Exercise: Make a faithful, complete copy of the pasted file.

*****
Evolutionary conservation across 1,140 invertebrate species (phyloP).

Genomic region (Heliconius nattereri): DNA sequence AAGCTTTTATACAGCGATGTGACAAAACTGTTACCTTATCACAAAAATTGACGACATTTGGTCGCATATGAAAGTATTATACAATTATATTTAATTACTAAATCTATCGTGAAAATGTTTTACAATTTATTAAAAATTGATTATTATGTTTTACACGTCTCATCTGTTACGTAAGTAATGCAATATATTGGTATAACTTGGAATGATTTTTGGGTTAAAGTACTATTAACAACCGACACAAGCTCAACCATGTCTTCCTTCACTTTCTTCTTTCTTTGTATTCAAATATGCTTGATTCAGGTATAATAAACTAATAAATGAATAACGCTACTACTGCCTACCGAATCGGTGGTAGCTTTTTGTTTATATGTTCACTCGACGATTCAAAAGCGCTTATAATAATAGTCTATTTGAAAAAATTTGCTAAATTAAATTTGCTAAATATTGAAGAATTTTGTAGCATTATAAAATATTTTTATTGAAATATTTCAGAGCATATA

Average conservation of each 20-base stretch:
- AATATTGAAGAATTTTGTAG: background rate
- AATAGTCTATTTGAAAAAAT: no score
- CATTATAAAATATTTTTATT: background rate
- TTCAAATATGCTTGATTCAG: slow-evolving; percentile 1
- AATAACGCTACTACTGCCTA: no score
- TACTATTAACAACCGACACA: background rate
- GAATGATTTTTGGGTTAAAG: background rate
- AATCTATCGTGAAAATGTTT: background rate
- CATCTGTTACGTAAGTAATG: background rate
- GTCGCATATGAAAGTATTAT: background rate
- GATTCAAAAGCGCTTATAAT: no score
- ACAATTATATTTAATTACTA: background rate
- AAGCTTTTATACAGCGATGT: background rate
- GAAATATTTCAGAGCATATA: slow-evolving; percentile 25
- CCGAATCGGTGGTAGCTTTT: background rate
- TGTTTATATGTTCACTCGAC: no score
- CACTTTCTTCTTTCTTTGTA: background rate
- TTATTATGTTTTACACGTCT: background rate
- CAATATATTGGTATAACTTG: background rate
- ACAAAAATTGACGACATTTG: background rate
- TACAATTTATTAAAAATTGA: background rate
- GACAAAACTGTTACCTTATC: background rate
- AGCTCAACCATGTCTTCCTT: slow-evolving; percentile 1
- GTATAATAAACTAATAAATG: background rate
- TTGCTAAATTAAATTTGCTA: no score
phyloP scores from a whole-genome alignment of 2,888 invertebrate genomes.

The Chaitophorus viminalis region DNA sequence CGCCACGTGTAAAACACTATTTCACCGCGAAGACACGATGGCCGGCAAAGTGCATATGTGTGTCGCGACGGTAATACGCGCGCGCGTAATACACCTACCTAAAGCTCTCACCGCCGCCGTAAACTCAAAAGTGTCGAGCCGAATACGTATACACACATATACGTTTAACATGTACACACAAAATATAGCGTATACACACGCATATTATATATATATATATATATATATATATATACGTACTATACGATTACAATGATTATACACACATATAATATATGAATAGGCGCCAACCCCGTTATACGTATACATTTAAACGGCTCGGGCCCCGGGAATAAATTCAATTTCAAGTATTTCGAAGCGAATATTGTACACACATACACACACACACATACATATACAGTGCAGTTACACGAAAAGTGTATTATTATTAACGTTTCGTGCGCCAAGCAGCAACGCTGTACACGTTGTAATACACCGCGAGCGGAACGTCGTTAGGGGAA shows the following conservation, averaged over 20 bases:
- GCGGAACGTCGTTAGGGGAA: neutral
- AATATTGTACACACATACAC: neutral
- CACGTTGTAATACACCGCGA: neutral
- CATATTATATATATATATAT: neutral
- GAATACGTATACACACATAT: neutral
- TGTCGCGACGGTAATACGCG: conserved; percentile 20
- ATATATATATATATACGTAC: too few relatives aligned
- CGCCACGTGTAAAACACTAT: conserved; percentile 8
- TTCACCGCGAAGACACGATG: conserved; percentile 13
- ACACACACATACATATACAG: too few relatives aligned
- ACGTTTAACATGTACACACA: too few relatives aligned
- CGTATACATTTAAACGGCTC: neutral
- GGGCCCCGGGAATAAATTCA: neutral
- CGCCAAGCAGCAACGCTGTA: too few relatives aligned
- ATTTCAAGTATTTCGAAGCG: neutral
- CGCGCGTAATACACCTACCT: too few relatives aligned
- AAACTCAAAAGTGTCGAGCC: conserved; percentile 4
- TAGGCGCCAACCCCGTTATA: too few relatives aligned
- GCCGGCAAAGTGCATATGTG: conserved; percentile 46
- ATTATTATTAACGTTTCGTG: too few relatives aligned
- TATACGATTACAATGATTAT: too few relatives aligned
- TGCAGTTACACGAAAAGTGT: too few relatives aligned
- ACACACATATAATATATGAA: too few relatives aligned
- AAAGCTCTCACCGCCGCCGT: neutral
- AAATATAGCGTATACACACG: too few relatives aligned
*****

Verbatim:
Evolutionary conservation across 1,140 invertebrate species (phyloP).

Genomic region (Heliconius nattereri): DNA sequence AAGCTTTTATACAGCGATGTGACAAAACTGTTACCTTATCACAAAAATTGACGACATTTGGTCGCATATGAAAGTATTATACAATTATATTTAATTACTAAATCTATCGTGAAAATGTTTTACAATTTATTAAAAATTGATTATTATGTTTTACACGTCTCATCTGTTACGTAAGTAATGCAATATATTGGTATAACTTGGAATGATTTTTGGGTTAAAGTACTATTAACAACCGACACAAGCTCAACCATGTCTTCCTTCACTTTCTTCTTTCTTTGTATTCAAATATGCTTGATTCAGGTATAATAAACTAATAAATGAATAACGCTACTACTGCCTACCGAATCGGTGGTAGCTTTTTGTTTATATGTTCACTCGACGATTCAAAAGCGCTTATAATAATAGTCTATTTGAAAAAATTTGCTAAATTAAATTTGCTAAATATTGAAGAATTTTGTAGCATTATAAAATATTTTTATTGAAATATTTCAGAGCATATA

Average conservation of each 20-base stretch:
- AATATTGAAGAATTTTGTAG: background rate
- AATAGTCTATTTGAAAAAAT: no score
- CATTATAAAATATTTTTATT: background rate
- TTCAAATATGCTTGATTCAG: slow-evolving; percentile 1
- AATAACGCTACTACTGCCTA: no score
- TACTATTAACAACCGACACA: background rate
- GAATGATTTTTGGGTTAAAG: background rate
- AATCTATCGTGAAAATGTTT: background rate
- CATCTGTTACGTAAGTAATG: background rate
- GTCGCATATGAAAGTATTAT: background rate
- GATTCAAAAGCGCTTATAAT: no score
- ACAATTATATTTAATTACTA: background rate
- AAGCTTTTATACAGCGATGT: background rate
- GAAATATTTCAGAGCATATA: slow-evolving; percentile 25
- CCGAATCGGTGGTAGCTTTT: background rate
- TGTTTATATGTTCACTCGAC: no score
- CACTTTCTTCTTTCTTTGTA: background rate
- TTATTATGTTTTACACGTCT: background rate
- CAATATATTGGTATAACTTG: background rate
- ACAAAAATTGACGACATTTG: background rate
- TACAATTTATTAAAAATTGA: background rate
- GACAAAACTGTTACCTTATC: background rate
- AGCTCAACCATGTCTTCCTT: slow-evolving; percentile 1
- GTATAATAAACTAATAAATG: background rate
- TTGCTAAATTAAATTTGCTA: no score
phyloP scores from a whole-genome alignment of 2,888 invertebrate genomes.

The Chaitophorus viminalis region DNA sequence CGCCACGTGTAAAACACTATTTCACCGCGAAGACACGATGGCCGGCAAAGTGCATATGTGTGTCGCGACGGTAATACGCGCGCGCGTAATACACCTACCTAAAGCTCTCACCGCCGCCGTAAACTCAAAAGTGTCGAGCCGAATACGTATACACACATATACGTTTAACATGTACACACAAAATATAGCGTATACACACGCATATTATATATATATATATATATATATATATATACGTACTATACGATTACAATGATTATACACACATATAATATATGAATAGGCGCCAACCCCGTTATACGTATACATTTAAACGGCTCGGGCCCCGGGAATAAATTCAATTTCAAGTATTTCGAAGCGAATATTGTACACACATACACACACACACATACATATACAGTGCAGTTACACGAAAAGTGTATTATTATTAACGTTTCGTGCGCCAAGCAGCAACGCTGTACACGTTGTAATACACCGCGAGCGGAACGTCGTTAGGGGAA shows the following conservation, averaged over 20 bases:
- GCGGAACGTCGTTAGGGGAA: neutral
- AATATTGTACACACATACAC: neutral
- CACGTTGTAATACACCGCGA: neutral
- CATATTATATATATATATAT: neutral
- GAATACGTATACACACATAT: neutral
- TGTCGCGACGGTAATACGCG: conserved; percentile 20
- ATATATATATATATACGTAC: too few relatives aligned
- CGCCACGTGTAAAACACTAT: conserved; percentile 8
- TTCACCGCGAAGACACGATG: conserved; percentile 13
- ACACACACATACATATACAG: too few relatives aligned
- ACGTTTAACATGTACACACA: too few relatives aligned
- CGTATACATTTAAACGGCTC: neutral
- GGGCCCCGGGAATAAATTCA: neutral
- CGCCAAGCAGCAACGCTGTA: too few relatives aligned
- ATTTCAAGTATTTCGAAGCG: neutral
- CGCGCGTAATACACCTACCT: too few relatives aligned
- AAACTCAAAAGTGTCGAGCC: conserved; percentile 4
- TAGGCGCCAACCCCGTTATA: too few relatives aligned
- GCCGGCAAAGTGCATATGTG: conserved; percentile 46
- ATTATTATTAACGTTTCGTG: too few relatives aligned
- TATACGATTACAATGATTAT: too few relatives aligned
- TGCAGTTACACGAAAAGTGT: too few relatives aligned
- ACACACATATAATATATGAA: too few relatives aligned
- AAAGCTCTCACCGCCGCCGT: neutral
- AAATATAGCGTATACACACG: too few relatives aligned